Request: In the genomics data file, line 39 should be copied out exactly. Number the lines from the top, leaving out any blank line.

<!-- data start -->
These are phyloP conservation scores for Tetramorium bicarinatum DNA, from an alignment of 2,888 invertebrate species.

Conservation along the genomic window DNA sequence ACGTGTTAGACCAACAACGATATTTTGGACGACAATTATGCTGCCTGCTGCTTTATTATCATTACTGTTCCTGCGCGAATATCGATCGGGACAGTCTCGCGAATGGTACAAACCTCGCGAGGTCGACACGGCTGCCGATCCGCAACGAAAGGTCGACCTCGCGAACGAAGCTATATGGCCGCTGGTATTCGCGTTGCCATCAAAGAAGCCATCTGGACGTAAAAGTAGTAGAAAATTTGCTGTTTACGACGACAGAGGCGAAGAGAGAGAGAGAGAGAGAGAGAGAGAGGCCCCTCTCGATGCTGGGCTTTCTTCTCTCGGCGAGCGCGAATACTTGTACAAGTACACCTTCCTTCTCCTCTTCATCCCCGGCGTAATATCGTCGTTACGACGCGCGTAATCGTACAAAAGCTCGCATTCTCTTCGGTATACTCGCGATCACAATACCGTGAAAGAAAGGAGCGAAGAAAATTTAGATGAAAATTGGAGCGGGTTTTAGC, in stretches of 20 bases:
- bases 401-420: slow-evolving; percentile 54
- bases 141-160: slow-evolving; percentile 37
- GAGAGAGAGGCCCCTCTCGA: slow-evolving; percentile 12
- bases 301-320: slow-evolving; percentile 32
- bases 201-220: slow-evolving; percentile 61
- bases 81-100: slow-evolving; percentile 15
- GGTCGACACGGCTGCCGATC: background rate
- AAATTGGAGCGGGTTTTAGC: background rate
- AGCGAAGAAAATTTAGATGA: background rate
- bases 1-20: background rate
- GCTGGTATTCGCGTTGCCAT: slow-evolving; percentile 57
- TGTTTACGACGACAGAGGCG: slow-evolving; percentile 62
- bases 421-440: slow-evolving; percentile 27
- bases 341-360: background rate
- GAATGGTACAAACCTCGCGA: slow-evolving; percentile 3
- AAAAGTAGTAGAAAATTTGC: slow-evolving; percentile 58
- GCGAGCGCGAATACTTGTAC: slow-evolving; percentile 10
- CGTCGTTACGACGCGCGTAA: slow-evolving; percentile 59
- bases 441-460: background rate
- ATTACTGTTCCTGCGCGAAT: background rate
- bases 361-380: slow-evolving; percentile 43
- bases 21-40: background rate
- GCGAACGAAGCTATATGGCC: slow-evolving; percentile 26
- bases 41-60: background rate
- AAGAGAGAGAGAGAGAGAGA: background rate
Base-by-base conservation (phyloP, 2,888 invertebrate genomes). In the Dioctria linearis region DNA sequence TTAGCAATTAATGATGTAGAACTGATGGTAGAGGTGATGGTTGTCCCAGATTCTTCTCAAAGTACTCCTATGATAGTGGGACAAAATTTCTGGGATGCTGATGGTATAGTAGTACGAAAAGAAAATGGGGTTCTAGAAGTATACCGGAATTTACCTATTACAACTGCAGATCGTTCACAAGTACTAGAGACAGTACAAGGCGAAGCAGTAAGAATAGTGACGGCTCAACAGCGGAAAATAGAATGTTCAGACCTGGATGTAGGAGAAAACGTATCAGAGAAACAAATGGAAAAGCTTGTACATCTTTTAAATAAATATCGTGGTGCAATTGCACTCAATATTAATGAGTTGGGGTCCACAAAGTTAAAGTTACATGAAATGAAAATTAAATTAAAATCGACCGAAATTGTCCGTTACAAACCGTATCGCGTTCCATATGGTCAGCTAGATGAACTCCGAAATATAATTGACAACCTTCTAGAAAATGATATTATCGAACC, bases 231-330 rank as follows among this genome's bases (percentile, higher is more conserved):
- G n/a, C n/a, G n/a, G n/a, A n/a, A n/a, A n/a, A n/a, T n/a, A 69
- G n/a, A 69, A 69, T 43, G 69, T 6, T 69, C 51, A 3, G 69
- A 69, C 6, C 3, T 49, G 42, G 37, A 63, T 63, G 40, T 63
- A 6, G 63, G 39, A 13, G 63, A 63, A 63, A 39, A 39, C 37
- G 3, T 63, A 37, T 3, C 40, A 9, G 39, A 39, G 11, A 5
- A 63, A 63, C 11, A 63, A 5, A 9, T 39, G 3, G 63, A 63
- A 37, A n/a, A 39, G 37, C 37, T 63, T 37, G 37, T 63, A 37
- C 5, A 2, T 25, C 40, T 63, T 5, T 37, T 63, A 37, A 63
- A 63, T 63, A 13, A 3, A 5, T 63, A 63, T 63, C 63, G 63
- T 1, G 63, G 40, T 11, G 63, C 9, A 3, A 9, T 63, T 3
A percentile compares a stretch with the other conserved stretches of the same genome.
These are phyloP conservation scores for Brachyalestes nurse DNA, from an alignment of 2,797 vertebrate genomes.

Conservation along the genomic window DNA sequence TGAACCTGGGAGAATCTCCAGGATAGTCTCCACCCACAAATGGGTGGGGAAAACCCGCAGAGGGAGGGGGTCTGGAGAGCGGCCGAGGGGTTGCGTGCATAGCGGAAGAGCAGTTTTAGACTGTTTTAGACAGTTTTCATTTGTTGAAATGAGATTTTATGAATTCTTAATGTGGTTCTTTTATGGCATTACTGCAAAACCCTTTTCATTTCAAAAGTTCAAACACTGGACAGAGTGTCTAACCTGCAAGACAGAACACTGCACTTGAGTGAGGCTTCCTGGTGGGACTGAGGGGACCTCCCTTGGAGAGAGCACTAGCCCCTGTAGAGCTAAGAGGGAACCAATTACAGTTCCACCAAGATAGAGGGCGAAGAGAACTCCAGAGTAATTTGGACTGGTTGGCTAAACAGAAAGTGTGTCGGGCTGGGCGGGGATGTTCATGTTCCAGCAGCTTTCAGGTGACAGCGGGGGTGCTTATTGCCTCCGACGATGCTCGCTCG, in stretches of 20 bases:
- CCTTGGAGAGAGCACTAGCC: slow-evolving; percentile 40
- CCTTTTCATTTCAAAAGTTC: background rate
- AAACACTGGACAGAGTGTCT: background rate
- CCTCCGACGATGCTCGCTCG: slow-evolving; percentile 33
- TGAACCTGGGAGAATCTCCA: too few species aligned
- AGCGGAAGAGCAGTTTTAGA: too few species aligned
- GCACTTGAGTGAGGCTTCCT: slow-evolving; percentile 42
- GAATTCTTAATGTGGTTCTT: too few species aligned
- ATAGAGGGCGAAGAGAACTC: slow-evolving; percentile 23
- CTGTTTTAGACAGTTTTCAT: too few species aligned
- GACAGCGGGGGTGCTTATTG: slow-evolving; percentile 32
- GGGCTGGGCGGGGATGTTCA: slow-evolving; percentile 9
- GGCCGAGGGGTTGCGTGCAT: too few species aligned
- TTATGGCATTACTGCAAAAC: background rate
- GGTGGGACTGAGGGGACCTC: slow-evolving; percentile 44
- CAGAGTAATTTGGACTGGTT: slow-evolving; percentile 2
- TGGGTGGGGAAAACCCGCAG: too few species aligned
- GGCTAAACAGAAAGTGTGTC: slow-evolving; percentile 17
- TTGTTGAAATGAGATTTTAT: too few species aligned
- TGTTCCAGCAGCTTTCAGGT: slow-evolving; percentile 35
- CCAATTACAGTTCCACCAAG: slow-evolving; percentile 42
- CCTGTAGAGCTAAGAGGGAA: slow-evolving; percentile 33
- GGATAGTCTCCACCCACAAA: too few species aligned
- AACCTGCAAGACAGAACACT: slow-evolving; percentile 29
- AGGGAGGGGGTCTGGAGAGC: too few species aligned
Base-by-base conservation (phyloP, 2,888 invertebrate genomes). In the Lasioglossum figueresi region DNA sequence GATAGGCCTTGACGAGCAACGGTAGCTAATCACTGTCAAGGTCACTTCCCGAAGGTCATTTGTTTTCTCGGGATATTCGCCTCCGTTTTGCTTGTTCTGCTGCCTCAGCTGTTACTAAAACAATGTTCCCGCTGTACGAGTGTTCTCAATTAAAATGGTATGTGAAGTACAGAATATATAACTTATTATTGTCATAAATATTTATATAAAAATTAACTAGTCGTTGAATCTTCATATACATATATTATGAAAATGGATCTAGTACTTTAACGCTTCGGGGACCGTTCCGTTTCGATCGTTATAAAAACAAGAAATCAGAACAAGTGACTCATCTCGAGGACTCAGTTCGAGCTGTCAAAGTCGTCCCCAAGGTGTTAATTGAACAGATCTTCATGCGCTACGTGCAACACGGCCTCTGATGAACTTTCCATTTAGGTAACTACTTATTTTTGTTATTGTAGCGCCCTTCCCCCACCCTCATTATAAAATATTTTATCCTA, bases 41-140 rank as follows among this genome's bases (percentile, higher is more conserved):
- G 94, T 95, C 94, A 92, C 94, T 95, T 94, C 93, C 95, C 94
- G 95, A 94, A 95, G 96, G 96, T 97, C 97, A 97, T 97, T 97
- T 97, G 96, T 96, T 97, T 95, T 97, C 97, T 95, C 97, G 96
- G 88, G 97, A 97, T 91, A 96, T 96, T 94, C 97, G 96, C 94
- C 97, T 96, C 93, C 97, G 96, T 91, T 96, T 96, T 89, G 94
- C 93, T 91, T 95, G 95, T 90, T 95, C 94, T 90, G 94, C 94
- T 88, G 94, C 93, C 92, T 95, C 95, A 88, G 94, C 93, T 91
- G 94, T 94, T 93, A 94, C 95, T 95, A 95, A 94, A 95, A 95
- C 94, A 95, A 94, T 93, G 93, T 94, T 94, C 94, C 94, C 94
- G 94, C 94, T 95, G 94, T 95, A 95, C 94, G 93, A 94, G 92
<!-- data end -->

A percentile compares a stretch with the other conserved stretches of the same genome.